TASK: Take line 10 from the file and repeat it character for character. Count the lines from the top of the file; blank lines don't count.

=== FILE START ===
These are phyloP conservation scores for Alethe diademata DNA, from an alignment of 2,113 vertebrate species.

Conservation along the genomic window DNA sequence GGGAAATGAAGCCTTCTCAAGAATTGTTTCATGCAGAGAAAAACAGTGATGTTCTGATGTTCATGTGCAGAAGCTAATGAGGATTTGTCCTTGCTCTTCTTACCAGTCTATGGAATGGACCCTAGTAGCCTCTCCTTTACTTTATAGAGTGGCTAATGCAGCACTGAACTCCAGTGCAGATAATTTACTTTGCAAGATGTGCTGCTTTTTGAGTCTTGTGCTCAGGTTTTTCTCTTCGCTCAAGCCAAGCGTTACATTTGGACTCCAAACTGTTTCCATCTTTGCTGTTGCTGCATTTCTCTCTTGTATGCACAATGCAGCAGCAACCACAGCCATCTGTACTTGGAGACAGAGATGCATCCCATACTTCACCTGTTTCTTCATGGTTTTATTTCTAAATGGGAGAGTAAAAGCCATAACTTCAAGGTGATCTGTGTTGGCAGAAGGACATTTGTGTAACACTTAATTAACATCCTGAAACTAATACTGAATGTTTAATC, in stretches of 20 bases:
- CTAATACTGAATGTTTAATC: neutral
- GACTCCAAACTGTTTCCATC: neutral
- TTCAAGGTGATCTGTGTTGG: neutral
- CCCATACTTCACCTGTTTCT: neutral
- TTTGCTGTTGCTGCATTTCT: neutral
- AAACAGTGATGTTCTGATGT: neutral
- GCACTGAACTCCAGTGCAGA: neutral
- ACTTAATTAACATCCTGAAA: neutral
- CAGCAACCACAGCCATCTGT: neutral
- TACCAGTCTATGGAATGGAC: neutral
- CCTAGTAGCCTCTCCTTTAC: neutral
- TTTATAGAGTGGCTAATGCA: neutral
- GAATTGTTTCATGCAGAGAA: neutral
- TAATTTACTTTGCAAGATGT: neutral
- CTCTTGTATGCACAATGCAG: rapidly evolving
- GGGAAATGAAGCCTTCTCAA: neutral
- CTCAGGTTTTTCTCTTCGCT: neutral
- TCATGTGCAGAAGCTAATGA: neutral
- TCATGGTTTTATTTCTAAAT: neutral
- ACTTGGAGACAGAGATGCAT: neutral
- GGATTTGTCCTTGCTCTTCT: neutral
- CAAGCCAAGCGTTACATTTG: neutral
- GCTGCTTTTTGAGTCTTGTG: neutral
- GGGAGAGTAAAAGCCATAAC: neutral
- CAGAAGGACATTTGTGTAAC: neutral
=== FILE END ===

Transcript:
- ACTTAATTAACATCCTGAAA: neutral